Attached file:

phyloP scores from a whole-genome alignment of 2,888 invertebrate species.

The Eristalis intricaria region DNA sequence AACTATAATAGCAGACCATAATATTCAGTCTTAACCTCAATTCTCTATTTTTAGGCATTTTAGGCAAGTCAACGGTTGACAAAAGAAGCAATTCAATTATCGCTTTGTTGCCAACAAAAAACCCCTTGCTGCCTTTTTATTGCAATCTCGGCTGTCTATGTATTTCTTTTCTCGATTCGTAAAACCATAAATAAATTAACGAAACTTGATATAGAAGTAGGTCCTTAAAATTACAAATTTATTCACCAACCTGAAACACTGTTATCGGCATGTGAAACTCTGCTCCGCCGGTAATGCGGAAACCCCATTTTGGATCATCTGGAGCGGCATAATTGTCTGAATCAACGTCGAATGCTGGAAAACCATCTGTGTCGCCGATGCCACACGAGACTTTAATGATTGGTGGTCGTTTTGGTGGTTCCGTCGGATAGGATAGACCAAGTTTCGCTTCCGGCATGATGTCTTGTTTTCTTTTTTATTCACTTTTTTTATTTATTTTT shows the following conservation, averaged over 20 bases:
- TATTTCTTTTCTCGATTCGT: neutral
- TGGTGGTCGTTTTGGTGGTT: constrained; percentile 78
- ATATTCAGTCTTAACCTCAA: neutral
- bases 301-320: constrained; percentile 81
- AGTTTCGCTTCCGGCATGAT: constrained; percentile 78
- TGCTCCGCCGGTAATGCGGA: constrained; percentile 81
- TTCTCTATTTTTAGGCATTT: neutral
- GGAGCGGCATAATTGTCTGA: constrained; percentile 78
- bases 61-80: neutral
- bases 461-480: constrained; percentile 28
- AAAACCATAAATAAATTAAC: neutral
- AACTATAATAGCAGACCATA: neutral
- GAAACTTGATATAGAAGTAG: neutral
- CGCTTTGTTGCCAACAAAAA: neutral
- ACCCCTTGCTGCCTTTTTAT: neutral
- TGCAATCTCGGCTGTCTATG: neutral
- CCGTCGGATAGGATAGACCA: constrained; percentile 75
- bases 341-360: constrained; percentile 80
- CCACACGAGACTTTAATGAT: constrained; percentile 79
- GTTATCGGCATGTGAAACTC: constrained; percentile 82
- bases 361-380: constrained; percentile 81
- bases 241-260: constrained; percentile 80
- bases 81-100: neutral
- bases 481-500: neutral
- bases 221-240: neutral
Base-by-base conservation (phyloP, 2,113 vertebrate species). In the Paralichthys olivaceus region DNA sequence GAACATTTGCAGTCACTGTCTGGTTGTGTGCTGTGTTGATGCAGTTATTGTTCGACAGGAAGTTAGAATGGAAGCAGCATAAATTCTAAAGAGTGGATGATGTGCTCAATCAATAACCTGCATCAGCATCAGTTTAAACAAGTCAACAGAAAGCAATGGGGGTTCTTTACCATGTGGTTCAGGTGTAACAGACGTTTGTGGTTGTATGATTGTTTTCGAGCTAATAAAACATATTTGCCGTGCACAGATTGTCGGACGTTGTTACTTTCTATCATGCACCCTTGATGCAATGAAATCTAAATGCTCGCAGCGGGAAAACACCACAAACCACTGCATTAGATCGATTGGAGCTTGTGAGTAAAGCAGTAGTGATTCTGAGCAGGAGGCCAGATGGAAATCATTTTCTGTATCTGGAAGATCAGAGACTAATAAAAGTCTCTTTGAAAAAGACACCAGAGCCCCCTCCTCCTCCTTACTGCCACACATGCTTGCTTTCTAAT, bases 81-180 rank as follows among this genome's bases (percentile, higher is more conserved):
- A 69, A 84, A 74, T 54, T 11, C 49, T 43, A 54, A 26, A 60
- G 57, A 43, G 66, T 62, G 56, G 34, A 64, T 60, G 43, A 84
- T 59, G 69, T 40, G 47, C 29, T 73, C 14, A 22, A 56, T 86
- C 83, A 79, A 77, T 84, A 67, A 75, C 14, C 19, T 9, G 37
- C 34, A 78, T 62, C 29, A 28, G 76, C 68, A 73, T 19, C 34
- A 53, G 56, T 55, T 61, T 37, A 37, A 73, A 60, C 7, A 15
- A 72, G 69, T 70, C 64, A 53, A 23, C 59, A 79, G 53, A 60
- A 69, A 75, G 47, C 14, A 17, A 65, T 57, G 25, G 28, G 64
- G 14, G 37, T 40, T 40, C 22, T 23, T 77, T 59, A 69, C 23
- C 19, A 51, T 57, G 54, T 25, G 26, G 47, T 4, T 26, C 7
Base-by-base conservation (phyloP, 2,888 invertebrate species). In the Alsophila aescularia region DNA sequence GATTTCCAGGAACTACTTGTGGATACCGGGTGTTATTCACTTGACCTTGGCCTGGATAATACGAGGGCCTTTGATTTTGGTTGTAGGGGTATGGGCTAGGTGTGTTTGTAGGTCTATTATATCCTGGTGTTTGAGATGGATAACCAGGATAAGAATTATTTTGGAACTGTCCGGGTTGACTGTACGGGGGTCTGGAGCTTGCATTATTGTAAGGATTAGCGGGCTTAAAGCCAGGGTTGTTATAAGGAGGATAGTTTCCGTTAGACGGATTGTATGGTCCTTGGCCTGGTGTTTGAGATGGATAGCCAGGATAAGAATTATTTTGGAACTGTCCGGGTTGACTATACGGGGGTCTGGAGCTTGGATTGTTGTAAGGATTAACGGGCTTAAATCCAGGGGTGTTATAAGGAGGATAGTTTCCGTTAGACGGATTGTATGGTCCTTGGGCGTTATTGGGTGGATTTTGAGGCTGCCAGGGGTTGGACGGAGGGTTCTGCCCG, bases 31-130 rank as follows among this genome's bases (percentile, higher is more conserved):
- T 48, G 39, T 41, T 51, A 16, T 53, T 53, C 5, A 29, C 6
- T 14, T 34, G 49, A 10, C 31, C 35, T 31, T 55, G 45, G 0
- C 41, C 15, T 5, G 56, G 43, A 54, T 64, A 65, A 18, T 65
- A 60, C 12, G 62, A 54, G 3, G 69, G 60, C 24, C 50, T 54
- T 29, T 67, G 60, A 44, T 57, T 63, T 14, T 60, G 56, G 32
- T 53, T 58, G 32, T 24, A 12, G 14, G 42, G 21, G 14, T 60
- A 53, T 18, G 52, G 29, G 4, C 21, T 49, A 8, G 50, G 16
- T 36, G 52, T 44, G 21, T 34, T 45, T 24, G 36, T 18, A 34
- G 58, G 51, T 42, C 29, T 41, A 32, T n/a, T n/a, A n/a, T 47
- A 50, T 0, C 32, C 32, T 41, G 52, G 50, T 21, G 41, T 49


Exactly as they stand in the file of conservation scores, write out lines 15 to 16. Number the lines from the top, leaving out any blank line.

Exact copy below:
- GAAACTTGATATAGAAGTAG: neutral
- CGCTTTGTTGCCAACAAAAA: neutral